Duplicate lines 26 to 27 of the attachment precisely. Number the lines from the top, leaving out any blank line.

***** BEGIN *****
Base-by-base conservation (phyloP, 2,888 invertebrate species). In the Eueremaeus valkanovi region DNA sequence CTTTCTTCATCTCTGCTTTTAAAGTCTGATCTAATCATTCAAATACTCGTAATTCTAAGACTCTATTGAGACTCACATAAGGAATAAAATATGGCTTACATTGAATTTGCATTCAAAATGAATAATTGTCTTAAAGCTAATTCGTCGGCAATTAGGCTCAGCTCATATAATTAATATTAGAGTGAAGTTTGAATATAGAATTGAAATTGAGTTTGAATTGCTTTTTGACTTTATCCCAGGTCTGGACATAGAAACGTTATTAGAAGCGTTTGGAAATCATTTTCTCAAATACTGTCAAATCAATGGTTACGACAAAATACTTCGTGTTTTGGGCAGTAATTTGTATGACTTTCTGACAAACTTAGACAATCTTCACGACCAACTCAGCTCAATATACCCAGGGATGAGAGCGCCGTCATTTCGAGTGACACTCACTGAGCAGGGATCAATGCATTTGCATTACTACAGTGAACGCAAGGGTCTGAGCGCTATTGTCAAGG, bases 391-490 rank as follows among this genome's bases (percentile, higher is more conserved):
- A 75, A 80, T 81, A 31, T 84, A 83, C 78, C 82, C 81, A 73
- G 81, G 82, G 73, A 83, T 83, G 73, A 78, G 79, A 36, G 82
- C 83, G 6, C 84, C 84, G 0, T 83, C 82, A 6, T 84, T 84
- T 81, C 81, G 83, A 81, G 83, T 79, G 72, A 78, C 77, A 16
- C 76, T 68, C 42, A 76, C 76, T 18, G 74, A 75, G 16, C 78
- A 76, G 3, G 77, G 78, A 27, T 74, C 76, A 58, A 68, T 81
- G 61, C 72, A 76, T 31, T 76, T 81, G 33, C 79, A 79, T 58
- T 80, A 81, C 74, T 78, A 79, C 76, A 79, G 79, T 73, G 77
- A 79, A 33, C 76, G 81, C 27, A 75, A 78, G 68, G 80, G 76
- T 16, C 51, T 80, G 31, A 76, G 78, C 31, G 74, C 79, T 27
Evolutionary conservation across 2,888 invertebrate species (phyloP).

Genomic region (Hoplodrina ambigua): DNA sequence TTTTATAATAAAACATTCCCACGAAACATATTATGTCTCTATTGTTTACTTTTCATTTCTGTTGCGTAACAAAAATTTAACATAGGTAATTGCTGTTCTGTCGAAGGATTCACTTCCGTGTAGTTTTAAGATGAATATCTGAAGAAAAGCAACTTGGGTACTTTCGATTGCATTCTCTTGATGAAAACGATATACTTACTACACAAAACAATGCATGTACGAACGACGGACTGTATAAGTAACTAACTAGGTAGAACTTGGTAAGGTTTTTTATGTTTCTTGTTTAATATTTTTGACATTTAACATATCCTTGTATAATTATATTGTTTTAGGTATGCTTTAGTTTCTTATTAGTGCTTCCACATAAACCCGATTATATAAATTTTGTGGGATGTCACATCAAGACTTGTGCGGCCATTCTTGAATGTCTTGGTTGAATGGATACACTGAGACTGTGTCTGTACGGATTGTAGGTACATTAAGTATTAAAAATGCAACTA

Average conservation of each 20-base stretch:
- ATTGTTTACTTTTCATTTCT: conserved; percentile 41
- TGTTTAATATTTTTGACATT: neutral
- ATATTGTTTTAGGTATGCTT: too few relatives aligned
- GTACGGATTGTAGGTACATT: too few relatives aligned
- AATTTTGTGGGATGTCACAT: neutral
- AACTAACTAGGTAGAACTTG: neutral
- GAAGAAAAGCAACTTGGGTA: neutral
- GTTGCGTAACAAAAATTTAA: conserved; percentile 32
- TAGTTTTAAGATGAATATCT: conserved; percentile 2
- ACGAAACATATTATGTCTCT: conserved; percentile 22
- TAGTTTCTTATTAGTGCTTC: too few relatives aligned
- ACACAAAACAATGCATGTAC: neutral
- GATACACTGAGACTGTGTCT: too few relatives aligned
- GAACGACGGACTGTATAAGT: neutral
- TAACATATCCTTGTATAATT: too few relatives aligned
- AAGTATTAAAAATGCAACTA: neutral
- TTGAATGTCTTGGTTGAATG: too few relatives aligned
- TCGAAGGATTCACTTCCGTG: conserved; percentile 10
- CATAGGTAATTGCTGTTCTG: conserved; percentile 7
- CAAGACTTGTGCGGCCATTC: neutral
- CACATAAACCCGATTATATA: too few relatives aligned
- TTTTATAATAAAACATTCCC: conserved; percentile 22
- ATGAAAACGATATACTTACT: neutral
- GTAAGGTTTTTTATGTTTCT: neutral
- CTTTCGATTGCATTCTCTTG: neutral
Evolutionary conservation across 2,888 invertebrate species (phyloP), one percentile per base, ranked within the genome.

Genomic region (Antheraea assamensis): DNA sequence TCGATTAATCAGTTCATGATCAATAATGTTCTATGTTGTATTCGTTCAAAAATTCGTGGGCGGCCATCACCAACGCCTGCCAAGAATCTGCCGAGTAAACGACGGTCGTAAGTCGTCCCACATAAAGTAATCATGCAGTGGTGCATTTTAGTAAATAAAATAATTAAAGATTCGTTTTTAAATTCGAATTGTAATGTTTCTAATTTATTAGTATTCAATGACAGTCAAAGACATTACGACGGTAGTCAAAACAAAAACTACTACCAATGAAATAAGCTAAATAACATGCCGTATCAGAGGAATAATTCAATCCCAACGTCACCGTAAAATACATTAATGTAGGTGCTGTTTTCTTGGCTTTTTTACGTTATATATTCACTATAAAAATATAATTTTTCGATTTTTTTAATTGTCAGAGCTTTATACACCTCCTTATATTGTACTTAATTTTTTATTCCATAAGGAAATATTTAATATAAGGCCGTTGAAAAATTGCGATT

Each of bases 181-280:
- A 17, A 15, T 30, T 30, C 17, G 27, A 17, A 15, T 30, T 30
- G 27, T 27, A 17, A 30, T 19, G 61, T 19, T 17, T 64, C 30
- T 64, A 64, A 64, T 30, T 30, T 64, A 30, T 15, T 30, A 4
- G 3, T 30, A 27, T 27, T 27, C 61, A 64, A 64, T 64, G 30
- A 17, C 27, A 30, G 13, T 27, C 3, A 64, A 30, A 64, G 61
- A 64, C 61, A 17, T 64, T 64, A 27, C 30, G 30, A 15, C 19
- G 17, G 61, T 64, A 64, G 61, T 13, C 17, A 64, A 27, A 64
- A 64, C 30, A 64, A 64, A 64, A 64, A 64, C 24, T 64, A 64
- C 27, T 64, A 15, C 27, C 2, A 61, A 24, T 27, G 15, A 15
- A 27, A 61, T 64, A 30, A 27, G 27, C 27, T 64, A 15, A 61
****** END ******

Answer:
- ACACAAAACAATGCATGTAC: neutral
- GATACACTGAGACTGTGTCT: too few relatives aligned